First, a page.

It is not certain, therefore, that China will be able to maintain such high levels of arms exports for the next several years. For example, Myanmar used to be a big buyer of Chinese arms, but its purchases have tapered off significantly in recent years.
For the most part, China still sells mostly small arms and ancillary equipment, such as trucks, uniforms and tents.
The country’s arms industry manufactures some impressive pieces of equipment, such as the C-802 antiship cruise missile (similar to the very effective French Exocet) and the K-8 jet trainer/light attack aircraft, but there have been few sales of these types of equipment lately.
On the whole, though, China can offer few advanced weapon systems that are technologically competitive on the global arms market, and its customers still remain basically the poor (African states) and the pariahs (Iran).
Moreover, many of China’s arms deals are mostly done at “friendship prices”, which entails selling arms at a discount, either for political purposes (cementing alliances) or, increasingly, to secure links with oil-producing countries.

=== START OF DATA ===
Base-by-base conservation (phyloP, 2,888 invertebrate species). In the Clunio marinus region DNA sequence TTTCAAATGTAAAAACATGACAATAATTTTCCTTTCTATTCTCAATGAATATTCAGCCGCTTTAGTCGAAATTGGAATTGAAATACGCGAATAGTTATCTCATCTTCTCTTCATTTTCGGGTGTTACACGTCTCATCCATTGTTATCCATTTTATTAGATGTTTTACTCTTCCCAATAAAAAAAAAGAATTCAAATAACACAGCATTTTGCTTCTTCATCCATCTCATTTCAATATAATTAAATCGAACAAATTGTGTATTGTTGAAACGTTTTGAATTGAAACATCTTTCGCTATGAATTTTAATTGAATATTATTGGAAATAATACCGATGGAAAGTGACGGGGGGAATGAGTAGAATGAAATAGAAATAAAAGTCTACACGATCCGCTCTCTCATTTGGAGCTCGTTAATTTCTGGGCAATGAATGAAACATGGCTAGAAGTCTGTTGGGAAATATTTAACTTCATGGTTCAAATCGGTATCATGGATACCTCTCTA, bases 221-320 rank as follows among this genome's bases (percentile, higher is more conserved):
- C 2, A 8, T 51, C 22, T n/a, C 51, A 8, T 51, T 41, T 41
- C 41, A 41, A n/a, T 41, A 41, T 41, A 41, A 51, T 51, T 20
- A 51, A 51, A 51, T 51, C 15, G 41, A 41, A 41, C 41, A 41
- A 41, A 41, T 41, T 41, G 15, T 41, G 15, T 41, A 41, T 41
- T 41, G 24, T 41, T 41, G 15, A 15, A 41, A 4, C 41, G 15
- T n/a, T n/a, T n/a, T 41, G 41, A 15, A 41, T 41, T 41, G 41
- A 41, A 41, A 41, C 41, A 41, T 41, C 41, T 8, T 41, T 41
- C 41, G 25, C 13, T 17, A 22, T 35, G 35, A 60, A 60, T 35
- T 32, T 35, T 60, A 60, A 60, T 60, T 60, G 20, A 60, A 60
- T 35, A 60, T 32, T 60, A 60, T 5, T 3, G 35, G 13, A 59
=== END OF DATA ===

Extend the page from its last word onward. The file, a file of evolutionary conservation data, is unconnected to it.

For China to remain a leading arms exporter, it needs to come up with more competitive products. One big possibility for future significant overseas sales is China’s new J-10 fighter jet, a cousin to the Israeli Lavi (upon which it is based) and roughly equivalent in capabilities to the US-built F-16C flown by the Singapore Air Force.
The J-10 started development in the mid-1980s and finally entered production for the People’s Liberation Army Air Force (PLAAF) about three or four years ago.
It is certainly a vast improvement over the 1960s- and 1970s-era Chinese and Soviet fighters that have filled out the PLAAF for decades, although probably not as good as the Su-27 or particularly the Su-30s acquired from Russia.
There has in fact been considerable speculation that the Chinese might flood the global arms market with the J-10.
This aircraft could be a good buy, as it would probably be offered at cut-rate prices, certainly below the F-16, the Swedish Gripen, and other smaller combat aircraft. Pakistan and especially Iran have been mentioned as prospective buyers.
Other marketable products include the C-701 short-range antiship cruise missile (already sold to Iran and, reportedly, the Hezbollah), the FN-6 man-portable surface-to-air missile (exported to Sudan), and the KS-1A surface-to-air missile (sold to Malaysia).
That said, most Chinese weapons systems remain an unknown quantity. The J-10, for example, may be a very good aircraft, but its performance and reliability cannot be independently confirmed, and many countries may not wish to take a chance on it. Countries do not necessarily buy the cheapest weapon systems available – capabilities and effectiveness count, especially when it comes to military products.